This week heralds a new project for Curiosity Quills: video reviews! The CQ Review is here to educate, entertain, and generally mouth off about what I’ve been reading recently.
We’re going to be messing with the format a lot over the next few weeks, trying out slides hows, straight-out video of me talking to the camera (lord help you), potentially an animated version, so your feedback is not only awesome, but will actually shape how these look in future.
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Automaton is the debut novel of Manx primary school teacher Cheryl Davies. It’s published by MP publishing, who are also based on the Isle of Man, which I doubt is a coincidence. I received my copy at the London Book Fair as a free review copy, along with several other interesting titles from MP, so you may be seeing a few reviews of books from them over the coming weeks.
As a person who loathes the voyeuristic, lowest common denominator televisual slush that is reality TV, the premise of Automaton really appealed to me. In the near future, this dross has melded with role-playing games to produce a natural extreme – GameWorld, a real life, isolated island practically constructed out of cameras and microphones, where advanced AI who think they are real humans live out their lives in a citywide soap opera. These AI Characters are controlled by operators in the real world – super-rich or super-lucky individuals who ‘own’ a person in this goldfish bowl of a world – and watched by pretty much everyone else.
But these are not mindless SIMs. The inhabitants of the city are sentient, with true personalities, each with their own desires, thoughts and motivations, but commands can be given that override all of this. Give your Character no orders and she will continue with her life as normal; give her an order than feels natural to her and she will do it without really noticing, as if the idea just came to her; give her an order than goes against her own needs and morals, and she will kick and scream, wail and beg the gods ‘why must this happen to me’, while her limbs do your bidding regardless. An operator can instruct their Character to do pretty much anything that is not criminal, and as a whole, players use this to live out the kind of simple, happy, Pleasentville lives the real world doesn’t accommodate.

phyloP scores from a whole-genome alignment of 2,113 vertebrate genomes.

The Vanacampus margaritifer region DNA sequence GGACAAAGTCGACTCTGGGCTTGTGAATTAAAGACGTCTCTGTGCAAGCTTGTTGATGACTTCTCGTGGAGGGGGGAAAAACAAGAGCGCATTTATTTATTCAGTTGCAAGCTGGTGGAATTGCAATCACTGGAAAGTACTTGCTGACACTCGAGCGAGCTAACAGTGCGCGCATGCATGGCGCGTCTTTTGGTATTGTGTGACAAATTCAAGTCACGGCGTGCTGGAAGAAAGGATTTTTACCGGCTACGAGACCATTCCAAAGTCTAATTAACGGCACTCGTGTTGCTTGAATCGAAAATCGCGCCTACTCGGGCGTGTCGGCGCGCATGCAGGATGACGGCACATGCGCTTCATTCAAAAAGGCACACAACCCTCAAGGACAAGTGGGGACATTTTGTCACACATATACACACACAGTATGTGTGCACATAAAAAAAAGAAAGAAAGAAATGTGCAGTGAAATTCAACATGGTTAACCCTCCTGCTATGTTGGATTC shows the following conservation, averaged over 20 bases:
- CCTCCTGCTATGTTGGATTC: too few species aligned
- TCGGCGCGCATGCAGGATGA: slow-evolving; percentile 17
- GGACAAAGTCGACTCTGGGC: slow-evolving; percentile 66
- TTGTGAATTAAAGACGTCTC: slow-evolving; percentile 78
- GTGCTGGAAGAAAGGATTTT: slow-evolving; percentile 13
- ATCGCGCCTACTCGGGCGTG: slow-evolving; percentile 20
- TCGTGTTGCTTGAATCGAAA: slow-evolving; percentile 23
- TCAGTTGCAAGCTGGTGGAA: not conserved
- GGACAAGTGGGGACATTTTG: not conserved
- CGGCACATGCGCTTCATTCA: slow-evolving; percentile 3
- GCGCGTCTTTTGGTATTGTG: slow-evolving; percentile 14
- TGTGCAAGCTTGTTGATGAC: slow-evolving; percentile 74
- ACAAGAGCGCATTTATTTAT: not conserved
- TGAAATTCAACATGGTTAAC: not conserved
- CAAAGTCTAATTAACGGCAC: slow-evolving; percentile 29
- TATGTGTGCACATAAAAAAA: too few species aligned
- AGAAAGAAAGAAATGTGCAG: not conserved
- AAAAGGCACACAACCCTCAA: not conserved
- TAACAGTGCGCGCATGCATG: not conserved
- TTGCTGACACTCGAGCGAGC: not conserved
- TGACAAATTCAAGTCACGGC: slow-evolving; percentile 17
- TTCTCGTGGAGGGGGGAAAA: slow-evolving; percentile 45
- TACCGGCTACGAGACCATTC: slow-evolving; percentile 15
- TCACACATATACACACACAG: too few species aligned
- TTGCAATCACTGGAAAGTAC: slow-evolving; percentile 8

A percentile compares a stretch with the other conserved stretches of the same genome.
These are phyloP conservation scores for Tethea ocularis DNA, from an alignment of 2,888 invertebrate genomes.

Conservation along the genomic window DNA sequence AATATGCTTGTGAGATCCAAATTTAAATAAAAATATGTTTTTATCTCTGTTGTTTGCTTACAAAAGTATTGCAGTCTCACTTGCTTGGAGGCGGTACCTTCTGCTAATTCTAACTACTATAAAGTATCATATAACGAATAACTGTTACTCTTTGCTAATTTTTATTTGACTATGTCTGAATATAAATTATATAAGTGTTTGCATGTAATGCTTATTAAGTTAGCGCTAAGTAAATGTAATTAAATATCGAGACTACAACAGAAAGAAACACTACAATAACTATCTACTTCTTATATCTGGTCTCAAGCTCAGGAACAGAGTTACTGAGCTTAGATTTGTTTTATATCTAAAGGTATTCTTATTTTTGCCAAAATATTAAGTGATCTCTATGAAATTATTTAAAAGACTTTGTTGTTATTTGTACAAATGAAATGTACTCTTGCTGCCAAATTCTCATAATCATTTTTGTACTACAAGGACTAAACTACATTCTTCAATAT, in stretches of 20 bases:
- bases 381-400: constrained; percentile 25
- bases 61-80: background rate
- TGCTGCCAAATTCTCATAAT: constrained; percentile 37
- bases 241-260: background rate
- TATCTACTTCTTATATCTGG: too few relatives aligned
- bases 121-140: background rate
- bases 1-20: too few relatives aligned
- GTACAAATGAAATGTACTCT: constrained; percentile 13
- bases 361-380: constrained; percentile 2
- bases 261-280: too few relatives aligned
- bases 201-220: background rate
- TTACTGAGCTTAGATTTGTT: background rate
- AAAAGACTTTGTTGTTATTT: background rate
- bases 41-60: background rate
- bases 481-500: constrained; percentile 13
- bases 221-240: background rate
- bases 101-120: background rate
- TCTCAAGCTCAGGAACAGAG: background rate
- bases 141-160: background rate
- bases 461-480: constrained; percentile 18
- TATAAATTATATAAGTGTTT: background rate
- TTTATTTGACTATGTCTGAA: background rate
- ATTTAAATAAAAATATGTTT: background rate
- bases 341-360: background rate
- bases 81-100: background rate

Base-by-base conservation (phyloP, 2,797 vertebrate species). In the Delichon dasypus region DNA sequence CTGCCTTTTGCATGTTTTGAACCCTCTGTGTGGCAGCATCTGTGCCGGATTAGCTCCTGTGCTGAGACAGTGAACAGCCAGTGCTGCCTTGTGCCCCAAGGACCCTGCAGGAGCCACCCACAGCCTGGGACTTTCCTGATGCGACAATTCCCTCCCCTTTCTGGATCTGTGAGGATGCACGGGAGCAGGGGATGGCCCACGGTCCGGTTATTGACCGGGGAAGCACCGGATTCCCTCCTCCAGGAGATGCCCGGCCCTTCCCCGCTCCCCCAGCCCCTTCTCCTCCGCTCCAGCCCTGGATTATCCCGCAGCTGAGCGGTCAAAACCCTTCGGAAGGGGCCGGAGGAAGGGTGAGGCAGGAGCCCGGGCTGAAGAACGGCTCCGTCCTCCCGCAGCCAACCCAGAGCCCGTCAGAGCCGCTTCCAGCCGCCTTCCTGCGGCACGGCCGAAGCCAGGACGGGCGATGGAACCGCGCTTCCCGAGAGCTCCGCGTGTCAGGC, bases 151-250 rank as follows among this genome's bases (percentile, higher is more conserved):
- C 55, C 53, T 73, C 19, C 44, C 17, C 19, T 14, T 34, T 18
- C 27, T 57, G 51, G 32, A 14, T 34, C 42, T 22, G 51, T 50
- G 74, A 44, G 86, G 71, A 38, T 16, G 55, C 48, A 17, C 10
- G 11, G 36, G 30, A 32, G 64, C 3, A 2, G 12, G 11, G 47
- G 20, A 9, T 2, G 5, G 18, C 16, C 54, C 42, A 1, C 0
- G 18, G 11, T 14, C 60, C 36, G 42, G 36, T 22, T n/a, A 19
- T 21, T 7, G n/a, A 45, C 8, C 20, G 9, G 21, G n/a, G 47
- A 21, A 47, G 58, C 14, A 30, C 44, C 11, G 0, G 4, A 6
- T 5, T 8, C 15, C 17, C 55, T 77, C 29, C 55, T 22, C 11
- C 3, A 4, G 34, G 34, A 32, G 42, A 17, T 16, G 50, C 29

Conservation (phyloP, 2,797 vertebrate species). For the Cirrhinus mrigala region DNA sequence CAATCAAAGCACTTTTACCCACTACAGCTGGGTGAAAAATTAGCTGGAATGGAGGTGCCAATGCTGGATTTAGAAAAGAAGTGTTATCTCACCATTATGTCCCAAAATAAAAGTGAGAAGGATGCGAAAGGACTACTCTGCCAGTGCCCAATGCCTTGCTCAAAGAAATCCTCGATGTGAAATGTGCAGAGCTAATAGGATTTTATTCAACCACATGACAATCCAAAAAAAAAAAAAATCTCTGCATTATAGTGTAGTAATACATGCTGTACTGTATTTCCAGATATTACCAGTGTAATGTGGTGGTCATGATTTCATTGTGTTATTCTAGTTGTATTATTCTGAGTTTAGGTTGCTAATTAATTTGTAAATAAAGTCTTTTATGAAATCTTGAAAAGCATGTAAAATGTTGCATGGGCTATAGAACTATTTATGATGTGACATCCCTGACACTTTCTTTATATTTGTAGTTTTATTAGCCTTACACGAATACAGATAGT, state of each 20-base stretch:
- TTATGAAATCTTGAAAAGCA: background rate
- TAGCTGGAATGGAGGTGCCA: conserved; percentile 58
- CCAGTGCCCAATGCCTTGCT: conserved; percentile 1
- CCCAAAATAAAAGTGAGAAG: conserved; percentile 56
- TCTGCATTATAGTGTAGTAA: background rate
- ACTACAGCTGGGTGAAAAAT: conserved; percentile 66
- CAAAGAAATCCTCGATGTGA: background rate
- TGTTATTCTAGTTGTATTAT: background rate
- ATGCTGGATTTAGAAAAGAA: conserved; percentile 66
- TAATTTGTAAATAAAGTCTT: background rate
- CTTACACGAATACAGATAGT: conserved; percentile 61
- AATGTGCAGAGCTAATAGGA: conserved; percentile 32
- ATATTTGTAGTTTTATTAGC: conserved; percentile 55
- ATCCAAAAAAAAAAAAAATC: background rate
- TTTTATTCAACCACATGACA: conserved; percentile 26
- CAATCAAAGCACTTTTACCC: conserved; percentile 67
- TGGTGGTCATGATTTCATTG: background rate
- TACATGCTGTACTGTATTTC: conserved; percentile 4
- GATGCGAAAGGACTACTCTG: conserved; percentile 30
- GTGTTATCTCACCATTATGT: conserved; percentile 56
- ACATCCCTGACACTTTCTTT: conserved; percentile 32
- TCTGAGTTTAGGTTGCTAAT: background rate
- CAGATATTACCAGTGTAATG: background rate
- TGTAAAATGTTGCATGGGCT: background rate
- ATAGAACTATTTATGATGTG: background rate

The novel follows the lives of two Characters, Lily and Dean, a deeply loving couple within GameWorld. Their love is idealised, almost too perfect, as you would expect from this fantasy world, but it is sensitively written, tender and genuine, making the couple easy to care about and easy to root for. When Dean’s operator, Luke, has a bad day, kicking off a bitter and vindictive mood, he programs Dean to have an affair. The emotional turmoil for Dean of being forced into a betrayal he finds loathsome, combined with the fury of Lily’s operator, Amelia, at the destruction of her beloved Character’s happiness, starts a chain of events that sends ripples through not only GameWorld, but the real world as well, and raises some fascinating moral questions.
Automaton is a short novel. Heck, at 186 pages, compared to some of the epic tomes that helped reduce my vertebrae to a series of rice crispy squares held together with garden twine on my journey back from the London Book Fair, it’s practically a pamphlet; it took a lot longer to produce this review than it did to read the book. But there is a lot of story in this slim novel. It is short not because the plot is sparse, but because the writing is very lean. Every page progresses the plot or provides important character or world information directly connected to the story. In speculative fiction, authors often give in to a temptation to wax lyrical on the details of their carefully crafted universe, wanting you to know its intricacies as well as they do, to the point where it becomes less a story and more a travel guide. Conversely, Automaton takes a need-to-know approach, with every cameo player to cross our stage present just long enough to flesh out their personality and motivations enough to not be a 2D archetype, and the world is described by the protagonists’ interactions with it, rather than through exposition dumps. But the protagonists are so much a product of their environment that you still find out enough through their experiences to get as real grip on the world. Davies has the fundamental writing principle of “show, don’t tell” down to a fine art.
From a production standpoint, Automaton clocks in at a pretty respectable 2.7 EPH – which is to say, errors per hundred (pages), with five errors total. Okay, to be fair it’s probably 2.2 EPH, given most people aren’t as picky about zoology mistakes as me and won’t care (extra points for anyone who spots the ‘error’ I’m referring to here!). As to why this review even contains an error count, as a copy editor, I can’t not see these things, so you’re doing to have to put up with my anal retentiveness as the EPH count becomes a regular feature of these reviews. So… ya know. Bite me. And edit your books properly.
Overall, I would recommend Automaton to… pretty much everyone, actually. Sci-fi or romance fan or both, it does an excellent job of both genres. Go get your copy. Just sayin’.